Corey Cooper represents the new face of Syracuse recruiting. The wideout with a 4.58 40 could be an absolute force for the passing game, and a potentially high-scoring offense down the road. He had almost 20 offers last fall, including SEC schools like South Carolina and Tennessee. But he could also be the ultimate exploding cigar, a warning to be careful what you step into.
As Syracuse.com noted this week, Cooper’s recruitment is now back open since he did not qualify academically. He’ll be playing at Jireh Prep in Matthews, NC to prepare for D1. But even though Cooper was an SU signee, now he gets put back into the pool for the Class of ’14. So he’s heard from¬†South Carolina, North Carolina, Mississippi State and Maryland since he did not qualify.
He says he’s still committed to SU, but admits he’ll be listening to other offers when they come through the door.
“I have no choice but to talk to them if they come to the school,” Cooper told The Post-Standard/syracuse.com in a text message. “And you know I’m always all ears.”
The 5’11” burner from Raleigh was a highly-sought after recruit coming out of high school, and switched his pledge from Louisville. Since Scott Shafer has taken over, the Orange coaching staff has looked well beyond SU’s normal recruiting reach of the northeast and Florida. Syracuse doesn’t normally get kids out of the Carolinas, especially ones this good. And wideouts seem to have a hankering for playing for George McDonald, a former wide receiver coach.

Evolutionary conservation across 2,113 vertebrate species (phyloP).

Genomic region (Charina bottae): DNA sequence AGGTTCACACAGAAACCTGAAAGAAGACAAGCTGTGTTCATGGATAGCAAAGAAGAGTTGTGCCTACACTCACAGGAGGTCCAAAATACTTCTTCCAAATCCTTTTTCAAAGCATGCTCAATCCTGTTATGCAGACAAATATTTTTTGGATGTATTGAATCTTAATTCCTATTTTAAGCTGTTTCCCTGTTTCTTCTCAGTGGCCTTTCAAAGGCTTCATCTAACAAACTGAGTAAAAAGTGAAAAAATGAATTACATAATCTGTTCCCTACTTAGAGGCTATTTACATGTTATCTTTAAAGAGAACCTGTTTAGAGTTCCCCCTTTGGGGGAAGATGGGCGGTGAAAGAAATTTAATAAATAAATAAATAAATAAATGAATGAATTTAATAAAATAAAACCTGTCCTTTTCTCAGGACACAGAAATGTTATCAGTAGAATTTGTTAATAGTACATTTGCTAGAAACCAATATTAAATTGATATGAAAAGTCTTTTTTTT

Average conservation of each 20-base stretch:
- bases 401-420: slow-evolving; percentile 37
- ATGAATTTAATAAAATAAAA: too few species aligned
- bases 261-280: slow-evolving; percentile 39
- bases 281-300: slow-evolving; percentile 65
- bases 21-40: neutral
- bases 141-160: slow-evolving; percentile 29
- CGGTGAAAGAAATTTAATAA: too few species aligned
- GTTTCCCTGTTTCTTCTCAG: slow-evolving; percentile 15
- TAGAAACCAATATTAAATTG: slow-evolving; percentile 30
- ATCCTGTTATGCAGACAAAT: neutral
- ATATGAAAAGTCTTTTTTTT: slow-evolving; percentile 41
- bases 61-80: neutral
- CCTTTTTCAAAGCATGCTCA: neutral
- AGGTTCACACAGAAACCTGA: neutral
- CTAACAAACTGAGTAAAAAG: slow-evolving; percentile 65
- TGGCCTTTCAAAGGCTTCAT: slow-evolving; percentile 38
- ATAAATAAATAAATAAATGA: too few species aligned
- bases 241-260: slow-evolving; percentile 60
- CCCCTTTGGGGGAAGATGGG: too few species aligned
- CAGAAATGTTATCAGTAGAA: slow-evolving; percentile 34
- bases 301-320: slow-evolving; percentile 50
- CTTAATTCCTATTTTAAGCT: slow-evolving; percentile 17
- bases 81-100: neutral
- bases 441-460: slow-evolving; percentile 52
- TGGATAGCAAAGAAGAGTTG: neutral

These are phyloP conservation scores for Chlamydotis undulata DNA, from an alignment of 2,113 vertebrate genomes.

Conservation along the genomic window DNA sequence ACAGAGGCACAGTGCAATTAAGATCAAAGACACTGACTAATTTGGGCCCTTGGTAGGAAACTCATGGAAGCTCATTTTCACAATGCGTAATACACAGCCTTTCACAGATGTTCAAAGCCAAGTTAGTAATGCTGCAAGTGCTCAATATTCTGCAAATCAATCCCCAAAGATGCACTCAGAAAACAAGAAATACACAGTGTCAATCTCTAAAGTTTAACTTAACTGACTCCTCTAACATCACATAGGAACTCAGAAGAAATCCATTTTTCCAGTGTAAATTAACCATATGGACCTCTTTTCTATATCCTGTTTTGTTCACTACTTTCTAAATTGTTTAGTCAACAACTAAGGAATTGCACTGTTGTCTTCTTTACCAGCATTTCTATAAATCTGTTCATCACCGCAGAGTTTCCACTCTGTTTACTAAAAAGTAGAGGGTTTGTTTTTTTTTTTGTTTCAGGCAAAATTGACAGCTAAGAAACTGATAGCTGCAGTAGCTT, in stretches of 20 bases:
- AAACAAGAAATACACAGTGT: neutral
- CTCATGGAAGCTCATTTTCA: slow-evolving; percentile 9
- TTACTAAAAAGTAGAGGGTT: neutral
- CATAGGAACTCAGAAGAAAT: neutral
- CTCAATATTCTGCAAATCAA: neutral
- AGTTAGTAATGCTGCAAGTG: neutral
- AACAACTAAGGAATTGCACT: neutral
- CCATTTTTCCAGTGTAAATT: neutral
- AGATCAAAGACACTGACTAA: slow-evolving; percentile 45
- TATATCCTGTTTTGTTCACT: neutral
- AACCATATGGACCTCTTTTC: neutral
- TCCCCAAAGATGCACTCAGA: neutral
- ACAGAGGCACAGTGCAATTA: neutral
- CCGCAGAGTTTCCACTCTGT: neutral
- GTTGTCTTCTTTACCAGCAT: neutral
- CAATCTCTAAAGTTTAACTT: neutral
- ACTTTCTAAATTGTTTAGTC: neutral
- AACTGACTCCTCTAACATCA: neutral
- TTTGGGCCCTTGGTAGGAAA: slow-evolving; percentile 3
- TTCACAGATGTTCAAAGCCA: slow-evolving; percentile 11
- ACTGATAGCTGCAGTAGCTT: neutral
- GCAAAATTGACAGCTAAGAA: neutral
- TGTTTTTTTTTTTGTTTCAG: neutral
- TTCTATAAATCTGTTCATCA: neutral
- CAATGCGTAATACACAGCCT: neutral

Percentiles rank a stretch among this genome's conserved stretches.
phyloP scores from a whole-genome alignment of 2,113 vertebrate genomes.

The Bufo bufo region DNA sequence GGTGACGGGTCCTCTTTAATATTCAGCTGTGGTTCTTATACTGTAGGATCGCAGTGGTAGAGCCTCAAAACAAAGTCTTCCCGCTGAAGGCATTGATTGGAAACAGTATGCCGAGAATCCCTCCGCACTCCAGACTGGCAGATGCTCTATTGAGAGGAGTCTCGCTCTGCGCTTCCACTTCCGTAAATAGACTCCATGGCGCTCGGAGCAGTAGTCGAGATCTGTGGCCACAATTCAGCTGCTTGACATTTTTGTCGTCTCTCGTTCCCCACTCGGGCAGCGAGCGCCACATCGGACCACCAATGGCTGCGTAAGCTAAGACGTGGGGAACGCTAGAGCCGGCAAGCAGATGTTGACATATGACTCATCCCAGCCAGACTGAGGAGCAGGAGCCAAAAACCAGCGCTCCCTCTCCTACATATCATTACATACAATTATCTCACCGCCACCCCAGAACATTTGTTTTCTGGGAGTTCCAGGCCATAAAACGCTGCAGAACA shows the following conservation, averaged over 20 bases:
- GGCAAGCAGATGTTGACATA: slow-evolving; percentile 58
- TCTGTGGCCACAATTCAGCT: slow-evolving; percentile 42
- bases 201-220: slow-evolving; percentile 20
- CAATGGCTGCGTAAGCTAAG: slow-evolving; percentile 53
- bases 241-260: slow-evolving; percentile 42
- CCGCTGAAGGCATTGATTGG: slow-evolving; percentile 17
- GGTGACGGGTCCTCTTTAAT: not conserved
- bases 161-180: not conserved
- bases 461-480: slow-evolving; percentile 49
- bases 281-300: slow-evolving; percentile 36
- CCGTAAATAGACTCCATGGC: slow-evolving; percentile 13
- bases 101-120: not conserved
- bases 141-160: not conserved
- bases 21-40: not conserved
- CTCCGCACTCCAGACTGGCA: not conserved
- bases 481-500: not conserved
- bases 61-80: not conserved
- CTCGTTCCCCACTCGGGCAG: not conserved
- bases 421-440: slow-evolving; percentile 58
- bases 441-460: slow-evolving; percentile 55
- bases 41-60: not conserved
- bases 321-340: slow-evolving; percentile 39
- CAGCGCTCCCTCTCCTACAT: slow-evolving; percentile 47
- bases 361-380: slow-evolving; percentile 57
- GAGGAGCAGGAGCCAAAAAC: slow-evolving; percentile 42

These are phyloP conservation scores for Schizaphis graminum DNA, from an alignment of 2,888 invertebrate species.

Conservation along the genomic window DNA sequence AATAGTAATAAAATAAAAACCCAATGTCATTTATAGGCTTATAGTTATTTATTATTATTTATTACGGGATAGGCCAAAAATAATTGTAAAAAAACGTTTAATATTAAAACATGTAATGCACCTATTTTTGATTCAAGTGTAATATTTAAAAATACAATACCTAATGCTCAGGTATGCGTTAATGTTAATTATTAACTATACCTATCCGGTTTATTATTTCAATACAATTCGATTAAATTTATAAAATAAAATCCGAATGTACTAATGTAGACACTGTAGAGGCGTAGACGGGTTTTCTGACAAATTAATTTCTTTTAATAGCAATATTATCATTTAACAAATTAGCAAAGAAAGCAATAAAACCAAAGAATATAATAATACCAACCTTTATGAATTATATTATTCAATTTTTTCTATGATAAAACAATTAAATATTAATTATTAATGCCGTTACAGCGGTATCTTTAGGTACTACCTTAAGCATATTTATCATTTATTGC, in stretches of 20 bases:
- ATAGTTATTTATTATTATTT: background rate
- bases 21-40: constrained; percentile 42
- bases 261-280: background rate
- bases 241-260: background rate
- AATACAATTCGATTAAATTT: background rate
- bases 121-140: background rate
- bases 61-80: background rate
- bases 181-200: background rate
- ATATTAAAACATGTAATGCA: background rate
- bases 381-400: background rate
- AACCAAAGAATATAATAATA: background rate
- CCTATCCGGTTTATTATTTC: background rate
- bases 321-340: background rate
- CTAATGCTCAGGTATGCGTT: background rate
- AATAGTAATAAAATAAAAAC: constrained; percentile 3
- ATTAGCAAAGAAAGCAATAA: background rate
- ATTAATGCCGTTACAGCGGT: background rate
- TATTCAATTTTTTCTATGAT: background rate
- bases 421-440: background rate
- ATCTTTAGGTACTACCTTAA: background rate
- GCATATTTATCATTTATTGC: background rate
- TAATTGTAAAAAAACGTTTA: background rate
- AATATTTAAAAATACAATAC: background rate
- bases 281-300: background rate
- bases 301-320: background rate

But when you recruit players who won’t qualify academically, you are risking investing plenty of time, resources (and a scholarship on Signing Day) for a player who may end up as another school’s property.
It’s the right idea to be reaching new places for athletes for the ACC. Quarterback A.J. Long told The Fizz the coaching staff admitted to him it needs to target much better players for the heightened competition. And sometimes that means taking a chance on a kid with questionable grades. But do it too often and it can leave you burned when your highly sought-after signees ends up with other teams, and your left needing to fill that hole again.